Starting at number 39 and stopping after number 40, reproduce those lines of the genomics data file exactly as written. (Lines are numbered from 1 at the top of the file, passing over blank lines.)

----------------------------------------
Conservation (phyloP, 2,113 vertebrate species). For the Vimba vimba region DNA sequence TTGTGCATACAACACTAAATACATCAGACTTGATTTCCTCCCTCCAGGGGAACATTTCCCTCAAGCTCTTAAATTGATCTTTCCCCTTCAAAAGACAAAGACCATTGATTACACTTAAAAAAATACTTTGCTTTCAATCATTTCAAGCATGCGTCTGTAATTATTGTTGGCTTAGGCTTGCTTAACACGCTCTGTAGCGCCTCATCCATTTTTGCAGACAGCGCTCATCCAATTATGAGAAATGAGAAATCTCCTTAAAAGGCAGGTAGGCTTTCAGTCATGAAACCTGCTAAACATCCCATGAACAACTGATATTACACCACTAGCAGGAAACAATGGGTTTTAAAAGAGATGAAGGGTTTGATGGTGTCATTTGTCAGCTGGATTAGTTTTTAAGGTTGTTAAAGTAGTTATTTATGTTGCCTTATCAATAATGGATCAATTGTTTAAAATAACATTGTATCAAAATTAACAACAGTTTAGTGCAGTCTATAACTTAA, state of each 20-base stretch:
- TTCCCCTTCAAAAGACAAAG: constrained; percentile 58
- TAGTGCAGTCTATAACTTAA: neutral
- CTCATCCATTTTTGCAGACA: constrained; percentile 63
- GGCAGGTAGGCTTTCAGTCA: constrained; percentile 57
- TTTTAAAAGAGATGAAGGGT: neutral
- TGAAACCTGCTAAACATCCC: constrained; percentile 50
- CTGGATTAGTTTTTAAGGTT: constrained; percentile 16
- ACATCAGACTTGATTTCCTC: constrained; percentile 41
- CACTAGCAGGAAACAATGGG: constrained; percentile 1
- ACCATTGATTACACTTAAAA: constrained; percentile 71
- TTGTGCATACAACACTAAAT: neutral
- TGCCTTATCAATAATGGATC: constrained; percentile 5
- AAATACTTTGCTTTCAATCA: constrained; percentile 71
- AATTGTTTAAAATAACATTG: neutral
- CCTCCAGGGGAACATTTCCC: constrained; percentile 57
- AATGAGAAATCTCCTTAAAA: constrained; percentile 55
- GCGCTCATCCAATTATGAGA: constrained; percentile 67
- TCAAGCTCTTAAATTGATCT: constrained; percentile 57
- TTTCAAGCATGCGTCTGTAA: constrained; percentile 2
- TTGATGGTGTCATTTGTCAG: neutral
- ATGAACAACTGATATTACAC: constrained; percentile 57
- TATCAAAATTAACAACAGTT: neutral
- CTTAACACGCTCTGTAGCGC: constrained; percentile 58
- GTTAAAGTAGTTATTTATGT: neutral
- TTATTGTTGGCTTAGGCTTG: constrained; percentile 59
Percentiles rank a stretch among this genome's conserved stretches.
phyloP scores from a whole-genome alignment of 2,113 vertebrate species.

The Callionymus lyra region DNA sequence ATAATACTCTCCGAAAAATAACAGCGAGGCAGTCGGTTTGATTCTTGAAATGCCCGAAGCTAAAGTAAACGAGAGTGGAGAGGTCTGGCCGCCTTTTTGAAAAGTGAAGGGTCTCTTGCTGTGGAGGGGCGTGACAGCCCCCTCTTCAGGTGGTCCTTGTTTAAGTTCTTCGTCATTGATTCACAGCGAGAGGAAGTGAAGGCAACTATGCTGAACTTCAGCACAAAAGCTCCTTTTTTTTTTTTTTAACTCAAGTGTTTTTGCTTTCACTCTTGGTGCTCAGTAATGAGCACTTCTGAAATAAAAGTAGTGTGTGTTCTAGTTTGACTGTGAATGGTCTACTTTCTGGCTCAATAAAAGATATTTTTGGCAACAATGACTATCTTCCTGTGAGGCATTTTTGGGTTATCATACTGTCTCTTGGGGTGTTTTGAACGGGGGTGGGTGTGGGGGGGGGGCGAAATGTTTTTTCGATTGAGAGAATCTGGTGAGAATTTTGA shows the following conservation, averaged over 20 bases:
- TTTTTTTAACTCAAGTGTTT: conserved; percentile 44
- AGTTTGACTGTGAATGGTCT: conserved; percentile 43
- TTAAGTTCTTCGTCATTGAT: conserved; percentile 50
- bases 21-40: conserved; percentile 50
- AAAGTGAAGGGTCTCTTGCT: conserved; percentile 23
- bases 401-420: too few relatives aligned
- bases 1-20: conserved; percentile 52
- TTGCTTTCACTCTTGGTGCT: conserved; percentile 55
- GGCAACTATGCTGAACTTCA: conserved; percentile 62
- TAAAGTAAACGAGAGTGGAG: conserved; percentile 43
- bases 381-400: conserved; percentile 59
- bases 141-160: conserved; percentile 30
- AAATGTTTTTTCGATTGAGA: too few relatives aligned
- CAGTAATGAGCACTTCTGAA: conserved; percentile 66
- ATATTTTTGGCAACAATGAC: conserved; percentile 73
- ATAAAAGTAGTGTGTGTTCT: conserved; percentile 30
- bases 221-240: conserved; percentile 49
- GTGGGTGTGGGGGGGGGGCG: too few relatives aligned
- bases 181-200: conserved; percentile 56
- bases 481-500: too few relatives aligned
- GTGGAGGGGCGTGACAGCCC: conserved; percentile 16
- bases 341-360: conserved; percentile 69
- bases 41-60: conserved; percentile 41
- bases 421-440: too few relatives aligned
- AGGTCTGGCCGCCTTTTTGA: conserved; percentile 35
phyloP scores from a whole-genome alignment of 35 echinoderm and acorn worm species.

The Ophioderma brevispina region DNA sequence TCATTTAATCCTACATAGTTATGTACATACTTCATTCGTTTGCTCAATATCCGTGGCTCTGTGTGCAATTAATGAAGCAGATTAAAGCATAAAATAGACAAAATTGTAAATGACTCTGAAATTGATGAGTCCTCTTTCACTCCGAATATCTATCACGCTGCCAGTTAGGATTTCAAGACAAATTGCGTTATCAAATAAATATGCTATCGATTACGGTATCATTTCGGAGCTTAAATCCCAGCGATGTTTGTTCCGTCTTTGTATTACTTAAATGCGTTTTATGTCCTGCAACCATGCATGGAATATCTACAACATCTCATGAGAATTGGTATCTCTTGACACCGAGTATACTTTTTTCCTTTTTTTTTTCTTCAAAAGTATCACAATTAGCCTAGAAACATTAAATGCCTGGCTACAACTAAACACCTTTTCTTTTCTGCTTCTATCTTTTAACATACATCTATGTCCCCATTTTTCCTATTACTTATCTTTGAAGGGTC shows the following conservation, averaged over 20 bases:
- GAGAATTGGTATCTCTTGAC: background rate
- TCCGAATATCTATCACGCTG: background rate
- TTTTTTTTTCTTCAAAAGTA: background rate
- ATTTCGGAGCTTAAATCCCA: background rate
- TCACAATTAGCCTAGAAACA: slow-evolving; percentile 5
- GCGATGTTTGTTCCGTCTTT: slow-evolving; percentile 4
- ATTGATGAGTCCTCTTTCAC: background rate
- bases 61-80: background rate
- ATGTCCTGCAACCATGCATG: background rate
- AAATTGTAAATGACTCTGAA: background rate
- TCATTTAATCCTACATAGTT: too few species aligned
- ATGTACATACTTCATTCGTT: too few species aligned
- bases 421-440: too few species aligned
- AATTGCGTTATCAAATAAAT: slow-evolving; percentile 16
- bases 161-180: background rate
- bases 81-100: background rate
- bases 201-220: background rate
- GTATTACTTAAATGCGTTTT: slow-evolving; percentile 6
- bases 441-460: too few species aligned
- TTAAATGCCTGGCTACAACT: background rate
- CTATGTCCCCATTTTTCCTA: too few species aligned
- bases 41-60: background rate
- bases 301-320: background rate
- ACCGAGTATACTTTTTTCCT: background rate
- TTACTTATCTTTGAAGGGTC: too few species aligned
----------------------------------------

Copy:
- TAAAGTAAACGAGAGTGGAG: conserved; percentile 43
- bases 381-400: conserved; percentile 59